Tony Hazbun

Tony Hazbun Profile Picture

Associate Professor of Med Chem and Mol Pharm
Ph.D., 1997 - University of Notre Dame Postdoc - Howard Hughes Medical Institute, University of Washington, (Stanley Fields)

Contact Info:

Training Group(s):
Cancer Biology
Computational and Systems Biology

Active Mentor - currently hosting PULSe students for laboratory rotations and recruiting PULSe students into the laboratory; serves on preliminary exam committees

Current Research Interests:

Functional genomic information is being generated at an enormous pace and is helping to describe the function of the 6000 genes in the Bakers Yeast, Saccharomyces cerevisiae. However, this information is far from saturating since we still do not know the function of at least 30% of yeast genes. This lack of saturation is further evident when we look at specific biological processes. My research program develops and uses genome-wide methods in a targeted manner so that we can attempt to saturate the information from these methods for specific biological processes.

I am particularly interested in post-translational modifications and how they affect downstream signaling events such as protein-protein interactions. The lab uses a combination of genome-wide methods and single protein experiments to enable the elucidation of the role of these modifications in two biological processes: mitosis and chromatin.

Yeast is an excellent model for understanding chromosomal instability. It has simple chromosome segregation machinery relative to humans yet it is still intricate enough to provide a major modeling challenge from a systems biology view. Although there are some key differences with humans, the chromosome segregation machinery that is relatively well-conserved on a protein function and structural level. Functional genomic methods applied to yeast provide an excellent route toward obtaining a comprehensive description of this mitotically-linked machinery. Mitotic proteins are a rich source of potential targets for anti-cancer therapies and information from yeast will help in target selection. The identification of genetic interactions, protein-protein interactions, and post-translational modifications (PTMs) controlling mitosis and chromosome segregation in yeast should serve as a guide toward the analysis of and ultimately, intervention in, the abnormal mitotic pathways that propagate cancer cells.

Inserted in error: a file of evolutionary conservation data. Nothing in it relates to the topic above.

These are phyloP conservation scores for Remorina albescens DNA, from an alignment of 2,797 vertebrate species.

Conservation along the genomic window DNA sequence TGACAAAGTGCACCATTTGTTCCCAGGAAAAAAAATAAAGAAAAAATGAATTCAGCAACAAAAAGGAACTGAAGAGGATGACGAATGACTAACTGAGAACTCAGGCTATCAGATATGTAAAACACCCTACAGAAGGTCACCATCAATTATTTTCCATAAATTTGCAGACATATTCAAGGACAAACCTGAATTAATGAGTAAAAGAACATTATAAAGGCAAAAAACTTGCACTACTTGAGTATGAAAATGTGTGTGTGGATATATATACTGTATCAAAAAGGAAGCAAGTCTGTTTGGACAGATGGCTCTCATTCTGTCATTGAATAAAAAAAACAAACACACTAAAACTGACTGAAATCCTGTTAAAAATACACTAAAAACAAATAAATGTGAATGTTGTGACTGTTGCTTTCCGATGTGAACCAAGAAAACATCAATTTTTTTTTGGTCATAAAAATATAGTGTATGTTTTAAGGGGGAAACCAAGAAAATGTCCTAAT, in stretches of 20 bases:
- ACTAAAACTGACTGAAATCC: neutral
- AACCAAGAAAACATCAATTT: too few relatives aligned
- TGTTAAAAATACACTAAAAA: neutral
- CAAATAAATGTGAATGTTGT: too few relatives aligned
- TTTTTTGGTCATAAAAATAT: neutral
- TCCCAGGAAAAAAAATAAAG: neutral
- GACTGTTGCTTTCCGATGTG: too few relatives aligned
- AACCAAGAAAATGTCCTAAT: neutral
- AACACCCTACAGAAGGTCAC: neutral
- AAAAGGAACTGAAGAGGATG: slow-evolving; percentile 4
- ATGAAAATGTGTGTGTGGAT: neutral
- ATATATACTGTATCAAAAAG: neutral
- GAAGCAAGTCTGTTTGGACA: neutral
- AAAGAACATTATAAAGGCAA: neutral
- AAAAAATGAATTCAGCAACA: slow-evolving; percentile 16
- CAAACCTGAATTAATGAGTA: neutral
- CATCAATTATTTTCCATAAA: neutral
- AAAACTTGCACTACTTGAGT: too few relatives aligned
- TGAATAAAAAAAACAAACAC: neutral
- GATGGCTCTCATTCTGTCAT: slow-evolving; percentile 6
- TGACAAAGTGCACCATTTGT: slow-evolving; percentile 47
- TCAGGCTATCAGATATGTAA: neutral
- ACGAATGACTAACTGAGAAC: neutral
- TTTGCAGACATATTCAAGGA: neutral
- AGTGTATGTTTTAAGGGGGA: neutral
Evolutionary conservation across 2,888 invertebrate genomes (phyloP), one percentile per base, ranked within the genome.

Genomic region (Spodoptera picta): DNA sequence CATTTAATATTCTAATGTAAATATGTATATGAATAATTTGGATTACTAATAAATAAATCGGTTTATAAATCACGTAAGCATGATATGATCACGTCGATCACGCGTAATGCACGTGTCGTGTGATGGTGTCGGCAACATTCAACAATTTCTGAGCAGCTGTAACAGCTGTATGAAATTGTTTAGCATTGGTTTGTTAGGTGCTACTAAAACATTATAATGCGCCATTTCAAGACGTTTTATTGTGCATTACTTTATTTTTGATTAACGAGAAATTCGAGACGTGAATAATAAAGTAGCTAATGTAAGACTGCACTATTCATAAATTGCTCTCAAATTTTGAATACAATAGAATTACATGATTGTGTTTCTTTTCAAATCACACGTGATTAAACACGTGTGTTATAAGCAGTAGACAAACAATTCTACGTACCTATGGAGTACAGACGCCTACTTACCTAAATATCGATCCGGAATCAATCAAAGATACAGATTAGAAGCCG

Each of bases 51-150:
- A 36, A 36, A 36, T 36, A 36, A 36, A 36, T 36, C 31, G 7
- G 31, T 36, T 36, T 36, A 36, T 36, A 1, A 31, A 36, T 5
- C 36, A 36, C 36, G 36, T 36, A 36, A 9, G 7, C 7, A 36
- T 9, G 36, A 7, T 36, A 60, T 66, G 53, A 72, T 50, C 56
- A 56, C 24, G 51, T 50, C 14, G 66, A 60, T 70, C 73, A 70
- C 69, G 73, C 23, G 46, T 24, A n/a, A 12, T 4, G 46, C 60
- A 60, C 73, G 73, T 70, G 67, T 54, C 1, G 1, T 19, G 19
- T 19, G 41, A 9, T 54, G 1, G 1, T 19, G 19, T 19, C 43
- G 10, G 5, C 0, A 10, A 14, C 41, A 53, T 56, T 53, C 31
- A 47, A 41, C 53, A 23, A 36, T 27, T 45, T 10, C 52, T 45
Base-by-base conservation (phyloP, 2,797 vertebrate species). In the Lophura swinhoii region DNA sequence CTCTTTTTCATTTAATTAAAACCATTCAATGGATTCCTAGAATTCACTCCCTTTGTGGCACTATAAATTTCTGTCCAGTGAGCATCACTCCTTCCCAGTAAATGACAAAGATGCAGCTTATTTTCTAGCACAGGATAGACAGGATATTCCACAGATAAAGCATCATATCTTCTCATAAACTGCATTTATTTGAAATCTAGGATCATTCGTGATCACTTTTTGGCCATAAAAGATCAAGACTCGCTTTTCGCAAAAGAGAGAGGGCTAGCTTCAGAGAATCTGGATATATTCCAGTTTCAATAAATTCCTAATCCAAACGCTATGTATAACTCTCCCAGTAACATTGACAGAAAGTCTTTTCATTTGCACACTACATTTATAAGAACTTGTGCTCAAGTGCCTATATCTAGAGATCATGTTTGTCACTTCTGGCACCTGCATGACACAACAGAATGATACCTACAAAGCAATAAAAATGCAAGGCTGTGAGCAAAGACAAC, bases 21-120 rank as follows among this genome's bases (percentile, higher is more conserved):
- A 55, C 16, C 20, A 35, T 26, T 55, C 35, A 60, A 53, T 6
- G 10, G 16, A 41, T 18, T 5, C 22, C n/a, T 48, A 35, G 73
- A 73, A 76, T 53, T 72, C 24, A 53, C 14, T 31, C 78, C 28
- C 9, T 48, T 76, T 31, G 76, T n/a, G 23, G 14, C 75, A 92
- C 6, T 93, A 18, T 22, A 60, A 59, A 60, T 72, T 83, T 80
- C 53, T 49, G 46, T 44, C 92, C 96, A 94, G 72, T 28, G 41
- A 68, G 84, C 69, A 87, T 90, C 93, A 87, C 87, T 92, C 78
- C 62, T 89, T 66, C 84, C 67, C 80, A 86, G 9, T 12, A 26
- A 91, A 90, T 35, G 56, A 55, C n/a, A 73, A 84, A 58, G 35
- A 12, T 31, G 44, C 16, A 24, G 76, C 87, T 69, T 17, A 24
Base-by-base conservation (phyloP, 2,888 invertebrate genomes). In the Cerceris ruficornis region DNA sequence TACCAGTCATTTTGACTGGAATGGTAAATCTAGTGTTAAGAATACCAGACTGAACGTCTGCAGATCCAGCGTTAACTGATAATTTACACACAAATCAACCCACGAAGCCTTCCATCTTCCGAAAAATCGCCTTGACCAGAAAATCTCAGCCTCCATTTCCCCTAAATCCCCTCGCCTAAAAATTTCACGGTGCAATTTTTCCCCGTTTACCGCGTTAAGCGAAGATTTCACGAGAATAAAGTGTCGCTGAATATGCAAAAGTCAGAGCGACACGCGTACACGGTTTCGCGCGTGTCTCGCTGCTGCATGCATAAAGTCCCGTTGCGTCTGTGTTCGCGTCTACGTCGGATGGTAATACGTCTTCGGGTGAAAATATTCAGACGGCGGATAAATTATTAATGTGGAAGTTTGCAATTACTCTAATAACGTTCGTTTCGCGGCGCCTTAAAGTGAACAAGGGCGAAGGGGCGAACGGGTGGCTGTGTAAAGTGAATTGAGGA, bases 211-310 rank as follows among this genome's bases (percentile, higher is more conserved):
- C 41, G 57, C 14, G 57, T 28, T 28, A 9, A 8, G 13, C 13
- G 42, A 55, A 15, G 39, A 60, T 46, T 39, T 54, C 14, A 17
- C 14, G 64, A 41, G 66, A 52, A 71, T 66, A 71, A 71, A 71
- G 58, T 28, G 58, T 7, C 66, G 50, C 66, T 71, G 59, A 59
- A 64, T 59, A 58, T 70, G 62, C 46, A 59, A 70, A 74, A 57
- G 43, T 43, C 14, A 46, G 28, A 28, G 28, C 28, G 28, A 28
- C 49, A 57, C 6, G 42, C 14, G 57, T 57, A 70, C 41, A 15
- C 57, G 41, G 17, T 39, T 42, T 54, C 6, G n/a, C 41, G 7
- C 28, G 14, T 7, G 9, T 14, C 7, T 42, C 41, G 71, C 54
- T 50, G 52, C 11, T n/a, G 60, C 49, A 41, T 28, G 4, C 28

Selected Publications:

1. Wong J, Nakajima Y, Westermann S, Shang C, Goodner C, Houshmand P, Chan C, Fields S, Drubin DG, Barnes G, Hazbun T. A protein interaction map of the mitotic spindle. Mol Biol Cell 18:3800-9, 2007

2. Jin F, Avramova L, Huang J, Hazbun T. A yeast two-hybrid smart-pool-array system for protein-interaction mapping. Nat Methods 4(5):405-7, 2007

3. Montpetit B, Hazbun TR, Fields S, Hieter P. Sumoylation of the budding yeast kinetochore protein Ndc10 is required for Ndc10 spindle localization and proper anaphase spindle elongation. J Cell Biol 174(5):653-63, 2006

4. Jin F, Hazbun T, Michaud GA, Salcius M, Predki PF, Fields S, Huang J. A pooling-deconvolution strategy for biological network elucidation. Nat Methods 3(3):183-9, 2006

5. Gingras AC, Caballero M, Zarske M, Sanchez A, Hazbun TR, Fields S, Sonenberg N, Hafen E, Raught B, Aebersold R. A novel, evolutionarily conserved protein phosphatase complex involved in cisplatin sensitivity. Mol Cell Proteomics 4(11): 1725-40, 2005

6. Guo D*, Hazbun TR*, Xu X-J, Fields S, Kuo M-H. A Tethered Catalysis Two-Hybrid System to Identify Protein-Protein Interactions Requiring Post-Translational Modifications. Nature Biotech Jul;22(7):888-92, 2004* Equal contributions

7. Hazbun TR, Malmstrom L, Anderson S, Graczyk BJ, Fox B, Riffle M, Sundin BA, Aranda J.D, McDonald WH, Chiu C-H, Snydsman BE, Bradley P, Muller EGD, Fields S, Baker D, Yates III, JR, Davis TN. Assigning Function to Yeast Proteins by Integration of Technologies. Mol Cell 12 (6):1353-65, 2003

8. Shang C, Hazbun TR, Cheeseman IM, Aranda J, Fields S, Drubin DG, Barnes G. Kinetochore Protein Interactions and their Regulation by the Aurora Kinase Ipl1. Mol Biol Cell 14(8):3342-55, 2003

9. Hazbun TR, Fields S. A genome-wide screen for site-specific DNA-binding proteins. Mol Cell Proteomics 2002 1(7):538-43

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